In my last post, I mentioned that I was working on getting Solum Horizon plugin working again. During the time that I have been working on this project, I have learned a few things about Horizon, its dashboards and their panels which I would like to share with you guys.

Firstly, what is Horizon? Horizon is basically just the implementation of the OpenStack Dashboard which allows you to access OpenStack services such as Nova, Glance, Swift etc through a web interface.

In order to access Solum’s dashboard in the Horizon interface, it needs to be manually loaded into the horizon setup you have (to know more about how to manually load Solum into your Horizon server, check this out, or to setup a devstack environment with Solum running on it, look here).

My work till this now involved setting up a new panel for languagepacks in the already existing Solum dashboard plugin.

The very first thing that needs to be done when creating a new panel is adding it to the panels attribute of the file in the plugin. After that, you need to create a new directory for your panel, which will contain all your python files (most of the backend) for your panel. The files that come in the directory for your panel are:

This file is the one that is used to discover the code for the corresponding panel for a panel listed in the panels attribute of the dashboard.

Horizon simplifies the majority of displaying data to the user. It provides the options of using tables (the different types it provides and their attributes and methods are listed here). Within a table definition, there is also the option of adding row_actions and table_actions. When creating an action for a table (whether it be a row action or a table action), it is important to create a class for it within the file. Now this class that you create can inherit from the LinkAction table of horizon (or one of the other action types provided in Horizon as listed here).

All of the code that has been written so far is tied together in a view through the file. Here too, Horizon provides a few different views that can be used (the simplest ones related to tables are listed here).

This files lists the urls for the different views you have created.

Now, in the templates folder of the dashboard, we need to create a directory corresponding to our panel. All the html files corresponding to your panel go into this folder. With this, you can create a pretty basic panel in Horizon πŸ˜€ (for more details about the code, you can look here).

This post just scratches the surface of what can be done in a dashboard for Horizon. Stay tuned for more updates regarding horizon and some of the other cool stuff that can be done in a dashboard! πŸ™‚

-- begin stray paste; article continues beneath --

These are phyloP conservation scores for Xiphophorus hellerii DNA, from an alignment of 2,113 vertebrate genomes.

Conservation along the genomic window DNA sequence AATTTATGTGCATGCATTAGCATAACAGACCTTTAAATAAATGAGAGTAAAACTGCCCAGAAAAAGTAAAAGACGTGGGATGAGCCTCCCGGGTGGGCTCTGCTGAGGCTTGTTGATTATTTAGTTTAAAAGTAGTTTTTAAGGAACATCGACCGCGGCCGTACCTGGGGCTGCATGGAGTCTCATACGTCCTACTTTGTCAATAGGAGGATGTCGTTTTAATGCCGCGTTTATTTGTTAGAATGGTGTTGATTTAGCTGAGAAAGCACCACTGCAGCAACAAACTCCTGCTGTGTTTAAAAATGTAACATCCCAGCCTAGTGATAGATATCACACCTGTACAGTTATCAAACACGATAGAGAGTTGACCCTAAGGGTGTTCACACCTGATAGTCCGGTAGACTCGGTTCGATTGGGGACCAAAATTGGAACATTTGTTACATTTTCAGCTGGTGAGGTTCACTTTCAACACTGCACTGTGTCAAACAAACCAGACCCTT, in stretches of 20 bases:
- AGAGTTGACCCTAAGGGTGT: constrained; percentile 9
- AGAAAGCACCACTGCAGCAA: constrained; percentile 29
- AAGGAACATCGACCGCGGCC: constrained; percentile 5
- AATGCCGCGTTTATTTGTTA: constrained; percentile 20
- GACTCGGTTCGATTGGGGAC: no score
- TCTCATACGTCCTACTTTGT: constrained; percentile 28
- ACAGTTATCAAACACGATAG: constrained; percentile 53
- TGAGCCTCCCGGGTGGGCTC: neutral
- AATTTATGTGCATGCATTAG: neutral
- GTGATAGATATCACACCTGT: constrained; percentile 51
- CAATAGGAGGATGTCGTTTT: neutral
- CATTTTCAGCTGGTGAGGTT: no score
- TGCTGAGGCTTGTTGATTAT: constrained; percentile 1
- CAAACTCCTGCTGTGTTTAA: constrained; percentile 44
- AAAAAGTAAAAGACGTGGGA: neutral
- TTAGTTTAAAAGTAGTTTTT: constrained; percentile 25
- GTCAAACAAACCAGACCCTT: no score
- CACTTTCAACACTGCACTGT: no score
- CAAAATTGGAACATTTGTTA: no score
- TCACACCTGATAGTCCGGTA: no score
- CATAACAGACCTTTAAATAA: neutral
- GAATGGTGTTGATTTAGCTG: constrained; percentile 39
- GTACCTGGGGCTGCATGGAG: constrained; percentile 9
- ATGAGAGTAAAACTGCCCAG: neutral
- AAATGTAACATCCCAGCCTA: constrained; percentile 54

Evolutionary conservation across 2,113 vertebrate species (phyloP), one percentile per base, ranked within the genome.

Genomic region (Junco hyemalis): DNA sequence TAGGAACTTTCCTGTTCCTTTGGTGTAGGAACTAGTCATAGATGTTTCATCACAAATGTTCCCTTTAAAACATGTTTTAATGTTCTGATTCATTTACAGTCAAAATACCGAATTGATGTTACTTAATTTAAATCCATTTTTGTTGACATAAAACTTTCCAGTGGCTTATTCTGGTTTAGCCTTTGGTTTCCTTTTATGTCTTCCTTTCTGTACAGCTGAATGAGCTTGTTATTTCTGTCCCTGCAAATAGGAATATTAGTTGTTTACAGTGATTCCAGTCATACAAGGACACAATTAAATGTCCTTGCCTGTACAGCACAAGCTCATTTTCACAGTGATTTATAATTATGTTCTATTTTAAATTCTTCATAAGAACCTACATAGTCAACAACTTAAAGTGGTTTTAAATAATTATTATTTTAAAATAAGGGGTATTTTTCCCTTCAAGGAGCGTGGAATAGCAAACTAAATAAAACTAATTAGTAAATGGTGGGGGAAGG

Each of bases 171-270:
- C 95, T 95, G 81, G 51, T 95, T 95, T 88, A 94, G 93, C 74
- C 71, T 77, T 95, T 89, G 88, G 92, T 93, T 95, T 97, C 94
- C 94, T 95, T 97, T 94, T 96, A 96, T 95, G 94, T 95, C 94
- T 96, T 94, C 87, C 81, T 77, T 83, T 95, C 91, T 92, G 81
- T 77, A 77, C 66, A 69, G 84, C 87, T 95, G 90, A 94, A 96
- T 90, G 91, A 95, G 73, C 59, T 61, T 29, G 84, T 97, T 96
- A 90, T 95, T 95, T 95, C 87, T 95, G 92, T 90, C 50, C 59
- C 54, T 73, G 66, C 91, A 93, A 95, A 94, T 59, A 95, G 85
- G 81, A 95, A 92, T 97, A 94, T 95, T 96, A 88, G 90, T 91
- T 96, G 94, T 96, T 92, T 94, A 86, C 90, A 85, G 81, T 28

Summer Internship at OpenStack! :)

Hey everyone!

I have been accepted as an Outreachy intern for OpenStack for the summer and will be working on Solum under my mentor Devdatta Kulkarni.

My project is to get the Solum Horizon plugin working again. In its current state, the plugin is not in working condition. My job is to make changes in its code to make it compatible with Solum’s current APIs for applications and languagepacks.

At the halfway point for the internship, I have implemented the changes in the plugin code to support the list, show and delete functionalities for languagepacks. I have also started working on the supporting the creation of languagepacks through the dashboard.

I had first looked through the horizon documentation for creating a new panel for languagepacks. Β Then in order to implement the CRUD options, I had to go through the already existing code in the plugin for applications, and also took a look at the code for some of the other dashboards (like that of murano) to get an idea of how to go about implementing these options. In this whole process, I learned a bit about how Django works.

Further, to implement these options, I took a look at how to establish a connection to the solumclient from the plugin and then use that connection to carry out the task. In order to do this, I went through the code for the client from the python-solumclient module and learned about how the client connection is established and how this client is used to carry out the different CRUD commands.

My next step would be to complete the implementation of creation of languagepacks.

I’ll continue sharing updates about my internship. So stay tuned! πŸ™‚

My Journey through OpenStack!

I am currently doing my Bachelor of Technology in Computer Science (third year) from International Institute of Information Technology, Hyderabad. I am applying for the Outreachy round 11 in OpenStack.

I came across Outreachy a while ago, and decided to take part in it as I am passionate about coding and learning about new technologies, and Outreachy seemed like a perfect platform to learn and grow.

A close friend of mine, Itisha Dewan, introduced me to OpenStack. I looked through all the projects, and picked the one that I found most interesting, which was Solum. Solum is the Software Development Lifecycle Automation service for OpenStack. I contacted the potential mentor for the project, Devdatta Kulkarni (IRC nick devkulkarni on Freenode) on IRC, and he helped me alot in getting started. He was extremely patient and helped me in figuring things out from scratch. He gave me my first bug, a low-hanging-fruit (the link to it) which I managed to solve, and gained a little confidence from. I subsequently understood more about Solum from him and other members of Solum, who were all extremely helpful and supportive. I moved on to solve a few other bugs suggested to me by Dev, and also discussed the various proposed projects in Solum for Outreachy with him.

The OpenStack community has been extremely helpful and supportive, especially my mentor Dev who has been extremely patient with me and has been a major source of motivation for me. I am really glad I decided to contribute to OpenStack and Solum, which has such an experienced community that I could learn a lot from. I hope I get selected for Outreachy so that I can contribute further to OpenStack and learn as much as I can from the internship.

Thanks for reading! πŸ™‚